That feathery protuberance on this moth (Pale Brindled Beauty, Phigalia pilosaria) is one of a pair of antennae. What you cannot see clearly in my photo is that it’s fractal with each tiny hair on the main stem having its own array of tiny hairs and so on down to the molecular level.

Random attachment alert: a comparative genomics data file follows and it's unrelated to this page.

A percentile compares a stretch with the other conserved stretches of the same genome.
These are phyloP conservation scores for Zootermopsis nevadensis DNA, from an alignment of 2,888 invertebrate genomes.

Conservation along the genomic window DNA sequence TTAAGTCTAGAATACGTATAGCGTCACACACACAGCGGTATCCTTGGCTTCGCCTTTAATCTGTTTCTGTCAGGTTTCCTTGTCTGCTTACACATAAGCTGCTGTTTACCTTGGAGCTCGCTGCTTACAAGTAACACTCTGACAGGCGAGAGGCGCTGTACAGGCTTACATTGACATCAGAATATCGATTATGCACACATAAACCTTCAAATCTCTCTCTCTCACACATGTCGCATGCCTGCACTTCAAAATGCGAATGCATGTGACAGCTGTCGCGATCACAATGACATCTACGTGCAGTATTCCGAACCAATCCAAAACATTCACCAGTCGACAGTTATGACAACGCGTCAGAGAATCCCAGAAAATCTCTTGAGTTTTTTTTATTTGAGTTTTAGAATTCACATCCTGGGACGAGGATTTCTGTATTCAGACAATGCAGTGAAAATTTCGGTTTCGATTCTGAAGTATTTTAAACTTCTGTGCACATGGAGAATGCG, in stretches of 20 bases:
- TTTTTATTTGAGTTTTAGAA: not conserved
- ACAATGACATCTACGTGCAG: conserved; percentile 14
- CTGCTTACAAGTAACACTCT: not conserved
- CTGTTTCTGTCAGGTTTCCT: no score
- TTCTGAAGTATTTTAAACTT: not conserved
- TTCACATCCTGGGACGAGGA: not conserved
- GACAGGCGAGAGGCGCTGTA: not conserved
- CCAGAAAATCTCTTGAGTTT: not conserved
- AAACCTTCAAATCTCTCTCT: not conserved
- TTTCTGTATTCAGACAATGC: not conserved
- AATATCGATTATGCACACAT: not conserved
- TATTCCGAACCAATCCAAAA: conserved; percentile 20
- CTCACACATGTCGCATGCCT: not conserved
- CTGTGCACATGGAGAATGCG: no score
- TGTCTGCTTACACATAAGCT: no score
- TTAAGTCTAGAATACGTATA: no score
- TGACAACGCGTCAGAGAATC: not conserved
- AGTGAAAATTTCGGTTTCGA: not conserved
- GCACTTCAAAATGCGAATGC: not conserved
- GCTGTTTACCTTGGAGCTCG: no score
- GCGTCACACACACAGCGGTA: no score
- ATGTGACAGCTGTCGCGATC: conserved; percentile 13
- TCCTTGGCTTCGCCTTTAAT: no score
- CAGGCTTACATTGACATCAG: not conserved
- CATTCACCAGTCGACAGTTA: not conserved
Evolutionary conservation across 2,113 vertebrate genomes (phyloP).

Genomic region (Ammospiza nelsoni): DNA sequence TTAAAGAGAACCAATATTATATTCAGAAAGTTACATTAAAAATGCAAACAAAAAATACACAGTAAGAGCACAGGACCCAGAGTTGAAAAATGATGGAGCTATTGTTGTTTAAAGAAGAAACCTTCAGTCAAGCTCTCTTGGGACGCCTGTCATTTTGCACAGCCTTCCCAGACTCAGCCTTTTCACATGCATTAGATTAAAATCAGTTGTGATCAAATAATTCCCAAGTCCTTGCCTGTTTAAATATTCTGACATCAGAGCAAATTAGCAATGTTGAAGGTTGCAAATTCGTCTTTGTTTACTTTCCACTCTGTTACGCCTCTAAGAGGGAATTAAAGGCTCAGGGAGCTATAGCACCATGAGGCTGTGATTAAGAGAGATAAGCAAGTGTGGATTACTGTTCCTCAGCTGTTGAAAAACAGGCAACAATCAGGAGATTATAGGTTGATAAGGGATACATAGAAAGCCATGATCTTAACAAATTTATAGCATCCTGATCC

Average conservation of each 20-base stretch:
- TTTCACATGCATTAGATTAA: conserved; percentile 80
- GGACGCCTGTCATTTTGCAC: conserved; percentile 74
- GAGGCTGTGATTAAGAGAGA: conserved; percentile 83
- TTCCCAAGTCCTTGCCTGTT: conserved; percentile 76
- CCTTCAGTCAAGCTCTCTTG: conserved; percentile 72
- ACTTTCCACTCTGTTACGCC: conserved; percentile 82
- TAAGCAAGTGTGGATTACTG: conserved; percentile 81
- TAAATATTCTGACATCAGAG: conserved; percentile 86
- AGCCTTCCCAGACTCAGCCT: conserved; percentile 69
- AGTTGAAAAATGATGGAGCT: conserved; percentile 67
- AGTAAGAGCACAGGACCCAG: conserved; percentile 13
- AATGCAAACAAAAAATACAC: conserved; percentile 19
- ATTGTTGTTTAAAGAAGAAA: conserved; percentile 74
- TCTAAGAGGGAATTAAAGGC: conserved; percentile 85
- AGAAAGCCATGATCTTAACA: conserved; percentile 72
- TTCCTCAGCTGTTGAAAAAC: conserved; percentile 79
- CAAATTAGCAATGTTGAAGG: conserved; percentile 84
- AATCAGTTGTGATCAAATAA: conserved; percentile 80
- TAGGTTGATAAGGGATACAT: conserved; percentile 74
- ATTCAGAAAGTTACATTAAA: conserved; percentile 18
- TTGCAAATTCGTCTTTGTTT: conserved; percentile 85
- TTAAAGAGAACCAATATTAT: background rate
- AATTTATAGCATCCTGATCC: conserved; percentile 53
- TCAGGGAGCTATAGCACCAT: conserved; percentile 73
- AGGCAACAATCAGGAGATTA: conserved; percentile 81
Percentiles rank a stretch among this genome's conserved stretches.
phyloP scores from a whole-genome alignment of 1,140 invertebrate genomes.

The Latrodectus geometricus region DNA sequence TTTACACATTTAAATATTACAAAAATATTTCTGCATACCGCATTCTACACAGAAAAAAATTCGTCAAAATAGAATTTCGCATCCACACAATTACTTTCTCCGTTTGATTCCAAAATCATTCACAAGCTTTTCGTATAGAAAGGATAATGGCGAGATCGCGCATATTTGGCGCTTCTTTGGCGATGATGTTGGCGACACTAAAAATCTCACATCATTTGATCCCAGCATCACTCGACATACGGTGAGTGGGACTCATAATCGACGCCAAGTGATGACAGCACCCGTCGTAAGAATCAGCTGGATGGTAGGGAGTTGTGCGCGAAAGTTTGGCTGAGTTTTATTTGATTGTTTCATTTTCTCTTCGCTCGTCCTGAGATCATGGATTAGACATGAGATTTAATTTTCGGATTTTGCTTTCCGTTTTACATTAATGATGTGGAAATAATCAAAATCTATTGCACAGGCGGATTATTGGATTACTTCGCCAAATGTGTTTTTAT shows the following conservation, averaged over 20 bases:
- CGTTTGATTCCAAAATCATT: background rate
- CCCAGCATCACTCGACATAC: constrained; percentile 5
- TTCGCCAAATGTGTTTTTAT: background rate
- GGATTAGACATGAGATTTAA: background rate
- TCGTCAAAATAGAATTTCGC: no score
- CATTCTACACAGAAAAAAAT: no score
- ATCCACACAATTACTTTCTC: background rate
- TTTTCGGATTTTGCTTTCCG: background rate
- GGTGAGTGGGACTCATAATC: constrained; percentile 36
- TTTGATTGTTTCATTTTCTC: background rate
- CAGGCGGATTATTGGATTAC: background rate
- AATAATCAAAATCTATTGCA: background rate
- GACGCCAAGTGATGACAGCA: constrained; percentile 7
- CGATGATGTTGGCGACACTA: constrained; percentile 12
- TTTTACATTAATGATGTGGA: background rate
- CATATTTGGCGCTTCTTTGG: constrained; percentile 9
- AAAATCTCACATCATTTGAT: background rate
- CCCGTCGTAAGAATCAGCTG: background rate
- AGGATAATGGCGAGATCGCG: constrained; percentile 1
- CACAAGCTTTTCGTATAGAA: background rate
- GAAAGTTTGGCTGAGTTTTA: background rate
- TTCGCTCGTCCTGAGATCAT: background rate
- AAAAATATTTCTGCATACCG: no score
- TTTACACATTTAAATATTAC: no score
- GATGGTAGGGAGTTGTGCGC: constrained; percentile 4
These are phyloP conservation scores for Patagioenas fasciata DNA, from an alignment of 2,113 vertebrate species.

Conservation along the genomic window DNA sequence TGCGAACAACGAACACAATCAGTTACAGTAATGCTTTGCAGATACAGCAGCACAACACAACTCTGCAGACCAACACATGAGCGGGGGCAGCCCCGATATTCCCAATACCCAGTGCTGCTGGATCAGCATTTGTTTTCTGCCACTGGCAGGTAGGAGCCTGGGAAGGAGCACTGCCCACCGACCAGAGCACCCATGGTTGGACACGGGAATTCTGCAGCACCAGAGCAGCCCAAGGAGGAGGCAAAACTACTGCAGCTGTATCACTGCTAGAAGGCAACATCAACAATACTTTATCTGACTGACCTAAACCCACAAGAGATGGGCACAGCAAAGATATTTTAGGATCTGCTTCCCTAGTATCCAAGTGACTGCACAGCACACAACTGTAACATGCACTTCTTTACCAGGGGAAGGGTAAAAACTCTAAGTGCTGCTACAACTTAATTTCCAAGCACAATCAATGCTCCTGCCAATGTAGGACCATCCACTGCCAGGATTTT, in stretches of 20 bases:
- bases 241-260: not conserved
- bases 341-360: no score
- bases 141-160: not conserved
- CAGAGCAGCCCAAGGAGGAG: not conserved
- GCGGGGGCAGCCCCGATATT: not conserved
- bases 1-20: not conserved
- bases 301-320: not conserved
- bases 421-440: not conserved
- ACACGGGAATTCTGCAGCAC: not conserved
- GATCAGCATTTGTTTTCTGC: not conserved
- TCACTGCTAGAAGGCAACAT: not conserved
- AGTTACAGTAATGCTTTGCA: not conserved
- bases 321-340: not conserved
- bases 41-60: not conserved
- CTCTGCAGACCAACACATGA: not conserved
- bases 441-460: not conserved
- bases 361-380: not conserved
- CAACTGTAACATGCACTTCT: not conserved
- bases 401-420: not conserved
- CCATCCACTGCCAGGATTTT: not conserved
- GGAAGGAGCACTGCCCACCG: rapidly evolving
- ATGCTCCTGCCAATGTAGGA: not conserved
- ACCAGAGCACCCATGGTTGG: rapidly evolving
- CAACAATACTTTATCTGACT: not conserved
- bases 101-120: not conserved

Feathery antennae like this are found only on male moths and are basically its sex radar. They can catch a few molecules of female moth sex attractant pheromone on the breeze sometimes coming from miles away and guiding the male to where the female might be found. The female of this particular species has no wings and so the male must go to her to mate.